With inflation still raging — and the Federal Reserve pledging to do whatever it takes to slow it down — many economists believe that a recession is imminent. Since a recession generally spells bad news for the housing market, what would a full-blown recession mean for home buyers and sellers, who have already seen nine straight months of heightened interest rates and declining home sales?
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Is a recession inevitable?
The chances of recession hitting the U.S. in the next 12 months are increasingly likely, with experts putting the odds at 65%.
"It's no secret that the U.S. is due for a recession,'' says Mike Rhoads, president of Rhoads Home Buyers. "The last one occurred over 10 years ago, and economists say that we're long overdue for another one."
But if we are poised for a recession, the full effects have yet to be realized. Fed rate hikes to slow inflation have had little to no effect. Despite consumer complaints of high prices, spending remains strong. And the hot job market is holding, but showing signs of a slowdown.
How recessions affect home prices
Recessions generally mean that there are fewer people buying homes, which in turn levels off home prices.
During the Great Recession of 2008, home prices fell by roughly 33%. But in that case, housing itself — particularly the lack of regulation around high-risk mortgage loans — was a major contributor to the recession. Given the much stricter borrowing standards in place today, that kind of drop isn't expected this time around.
"If we look at the last eight recessions, all but one (2008) resulted in housing values moving sideways or up,'' says Mike Hardy, a managing partner at Churchill Mortgage. "The Great Recession was a ‘housing-caused’ recession due to dramatic oversupply, lack of demand, horrible lending practices, and poor regulatory oversight."
"This economic climate is very different," Hardy continues, "with an undersupply of housing, significant population increase and housing need, and conservative lending practices."
After a huge run-up in prices during the pandemic housing boom, home prices have begun to come down again in some parts of the country.
"Seattle, for example, has seen home prices decline for four consecutive months — the longest streak of declines since the Great Recession," says Rhoads.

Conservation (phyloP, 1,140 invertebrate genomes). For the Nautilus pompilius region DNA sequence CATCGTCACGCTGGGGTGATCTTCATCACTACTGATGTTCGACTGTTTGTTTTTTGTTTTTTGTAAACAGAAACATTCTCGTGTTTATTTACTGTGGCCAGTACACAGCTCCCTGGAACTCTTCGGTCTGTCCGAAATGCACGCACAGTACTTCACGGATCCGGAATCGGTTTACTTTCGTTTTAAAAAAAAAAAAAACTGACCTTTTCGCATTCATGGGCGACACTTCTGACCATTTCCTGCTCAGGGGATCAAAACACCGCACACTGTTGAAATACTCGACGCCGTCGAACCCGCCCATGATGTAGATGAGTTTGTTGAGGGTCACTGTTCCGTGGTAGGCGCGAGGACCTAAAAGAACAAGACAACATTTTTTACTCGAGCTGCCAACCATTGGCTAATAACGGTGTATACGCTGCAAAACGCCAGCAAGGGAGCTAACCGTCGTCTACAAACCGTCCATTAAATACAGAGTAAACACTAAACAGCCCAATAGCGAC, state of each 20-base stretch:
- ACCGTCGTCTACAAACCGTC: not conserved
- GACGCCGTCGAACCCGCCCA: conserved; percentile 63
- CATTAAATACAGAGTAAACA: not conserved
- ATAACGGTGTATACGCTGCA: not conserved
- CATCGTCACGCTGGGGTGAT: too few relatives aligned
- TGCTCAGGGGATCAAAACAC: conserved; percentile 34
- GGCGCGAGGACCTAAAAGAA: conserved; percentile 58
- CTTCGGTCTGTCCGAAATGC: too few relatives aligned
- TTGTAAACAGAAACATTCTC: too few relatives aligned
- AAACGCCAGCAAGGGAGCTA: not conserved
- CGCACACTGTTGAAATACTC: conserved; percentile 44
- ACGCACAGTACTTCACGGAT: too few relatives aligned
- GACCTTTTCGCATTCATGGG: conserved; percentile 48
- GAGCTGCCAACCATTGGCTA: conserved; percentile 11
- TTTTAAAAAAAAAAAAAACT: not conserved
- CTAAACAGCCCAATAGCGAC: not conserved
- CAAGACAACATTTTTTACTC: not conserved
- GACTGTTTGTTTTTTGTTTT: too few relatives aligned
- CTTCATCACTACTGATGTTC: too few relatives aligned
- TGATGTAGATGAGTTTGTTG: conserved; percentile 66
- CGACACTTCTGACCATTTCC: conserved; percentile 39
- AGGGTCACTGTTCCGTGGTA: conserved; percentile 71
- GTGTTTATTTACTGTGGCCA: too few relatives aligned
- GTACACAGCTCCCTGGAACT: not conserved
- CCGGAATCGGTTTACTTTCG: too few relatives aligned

However, most analysts attribute the price decline to a lack of affordability brought on by rising interest rates.
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A recession will bring mortgage rates down
If potential buyers are antsy about rising interest rates, a recession will likely stop the upward climb.
"When mortgage rates are in the 7’s, studies show that only about 10% of eligible buyers (those who can afford to buy) are willing to buy and take a mortgage with that rate," says Geoff Parker, who runs www.HMOsales.com. "Recessions are deflationary by nature because of the demand destruction. This will also cause mortgage rates to come down."
A sad side effect of a recession is that people will lose their jobs, causing the number of foreclosures to increase and available housing inventory to rise.
"Inventory will rise temporarily,'' says Shri Ganeshram, CEO and Founder of awning.com. "However, we are likely to see a high degree of conversions to short-term and long-term rentals by owners who can afford for the recession to pass before selling. This will put pressure on rents and Airbnbs, but only temporarily since there is a great deal of pent-up demand for both."
Julian Schwertz of eXP Realty has another perspective.
"Inventory will remain below pre-pandemic levels as homeowners choose to stay put. Roughly 85% of homeowners with a mortgage have an interest rate below 4%, and they are NOT going to trade their amazing rate for these high rates we haven’t seen in over 20 years," he says.
As Ganeshram says, a recession will increase the popularity of rentals and Airbnbs, increasing the cost of both.
"Rent prices are falling but will stabilize during the recession," Graneshram says. "We likely won’t see major declines as landlords are able to hold prices and large institutional buyers are more likely to hold a property for appreciation with the cash flow of a rental as an added bonus."